“This better be the last one, Caitlin.” My dad throws yet another over-stuffed bag onto my new “bed,” if you can call it that. A plastic mattress a few inches thick lying on top of a cheap frame, my “bed” sits next to a window that looks straight down, 20 floors, to a busy street.
“Don’t worry dad, it is.” I’m standing in the middle of a huge mess. Today I am moving into a dorm room for the summer that is directly across the street from the building I’ve been living in all year. Summer housing at Columbia, unfortunately, occurs in a different building than school-year housing, and all of my stuff, unfortunately, had to be moved.
“How did you accumulate so much crap in one year of college?” my dad asks me, surveying the room as sweat bleeds through his plaid button down shirt.
“It isn’t crap, Paul!” my mom says cheerfully as she starts unzipping, hanging, folding, setting things everywhere. “It adds character!”
“Mom, I can do that, really,” I say, watching her furiously tackling the mess.
“I just want to make sure your bed is made before we go, honey,” she says as she rips the sheets out of one of my duffels. I’m frustrated, but I have to admit that she knows me too well. I’d rather sleep on a gross, uncovered college mattress than make my bed later tonight.
“Ok,” I say, “but then I’ve got to get going. Meet the rest of the program. Get all set up, stuff like that.”
“Of course,” she says as my dad lets out an exasperated sigh and takes a seat on the uncomfortable desk chair. The three of us can barely fit in this tiny dorm room, but this is standard for New York City college life, and I’m lucky that I don’t have to share it with anyone. I don’t like to share.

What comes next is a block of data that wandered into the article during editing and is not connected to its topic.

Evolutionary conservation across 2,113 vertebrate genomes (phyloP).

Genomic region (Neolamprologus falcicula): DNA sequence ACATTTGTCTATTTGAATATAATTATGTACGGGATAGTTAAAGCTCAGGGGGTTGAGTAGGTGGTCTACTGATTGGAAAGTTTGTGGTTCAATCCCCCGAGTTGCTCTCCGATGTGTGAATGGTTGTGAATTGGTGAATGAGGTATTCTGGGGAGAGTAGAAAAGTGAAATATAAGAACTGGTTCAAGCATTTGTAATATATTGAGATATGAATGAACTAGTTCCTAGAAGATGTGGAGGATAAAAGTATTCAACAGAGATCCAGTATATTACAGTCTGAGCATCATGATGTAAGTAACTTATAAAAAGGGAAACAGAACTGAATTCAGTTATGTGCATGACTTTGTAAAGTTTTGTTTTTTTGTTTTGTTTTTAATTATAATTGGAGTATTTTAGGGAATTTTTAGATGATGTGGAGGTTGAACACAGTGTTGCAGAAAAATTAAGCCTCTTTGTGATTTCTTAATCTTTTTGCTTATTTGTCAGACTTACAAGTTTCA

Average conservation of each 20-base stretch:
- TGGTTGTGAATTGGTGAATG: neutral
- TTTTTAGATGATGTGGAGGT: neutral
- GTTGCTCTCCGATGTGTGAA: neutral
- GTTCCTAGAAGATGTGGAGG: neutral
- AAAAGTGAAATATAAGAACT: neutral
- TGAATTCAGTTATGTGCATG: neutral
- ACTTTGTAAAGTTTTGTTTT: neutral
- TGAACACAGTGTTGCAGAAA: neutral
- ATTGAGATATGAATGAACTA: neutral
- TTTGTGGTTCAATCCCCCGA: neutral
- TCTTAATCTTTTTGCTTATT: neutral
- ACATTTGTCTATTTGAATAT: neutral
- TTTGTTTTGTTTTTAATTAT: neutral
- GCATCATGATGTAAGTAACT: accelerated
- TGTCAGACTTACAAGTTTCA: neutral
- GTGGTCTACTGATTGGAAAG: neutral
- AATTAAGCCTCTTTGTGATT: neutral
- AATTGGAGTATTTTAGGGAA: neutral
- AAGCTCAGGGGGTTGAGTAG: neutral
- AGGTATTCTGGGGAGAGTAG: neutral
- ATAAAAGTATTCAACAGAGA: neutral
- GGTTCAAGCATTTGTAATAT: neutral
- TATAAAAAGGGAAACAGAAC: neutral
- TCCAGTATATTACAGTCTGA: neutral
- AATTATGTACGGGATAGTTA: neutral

“How’s the unpacking going?” all three of us look to the open doorway to see where the strange voice is coming from. I gasp, taken aback. A tall, lean, handsome boy stands in the door, with tan skin and dark hair and a bright blue shirt that matches his eyes. I don’t think I’ve seen a boy this attractive in my entire first year of college or, maybe, in my life.
“Oh, you know!” my mom says, as if they have met before. I’m about to introduce myself when the charming stranger beats me to it.
“Hi,” he says, “I’m Ben.” He extends a hand to my mother. Oh, he’s good, I think. Showing respect to a new girl’s parents. That seems strategic.
“I’m Caitlin,” I say stepping forward to shake his hand, too. He makes long eye-contact with me as he enters the messy room, brimming with confidence and self-assuredness. I’ve never made this much eye-contact with anyone before and I feel embarrassed.
“Well,” he says, holding my hand in his, “I wasn’t really looking forward to this summer, but now I am.” Shock washes over me as I try to process how he could possibly be interested in me and how he could be brazen enough to say it in front of my parents. But this, too, was strategy. Ben winks at me as he leaves the room. I can feel my heart beating. Boys like this never talk to me. I’m so shy, so self-conscious. Most of them can feel it a mile away. But not Ben!
Oh, to be as naïve as I was at 19.
That night I meet the rest of the program at a restaurant in New York and I’m painfully shy, as always. I barely talk to anyone else unless they approach me out of pity for how awkward I look, sitting all alone. When asked, I have my rote answers to all conceivable questions ready. Yes, I’m a rising sophomore at Columbia. I’m an undecided major yet, but I think I want to study oceanography. I took a class on it last year and just got “swept away” by it, if you will! I applied for this internship to see if it truly was the right life path for me. I am from New Jersey. My parents are just across the river. Yes, I plan to visit them on weekends, it’s very convenient! I’ve never spent a summer in the city before. I look forward to seeing what it’s like.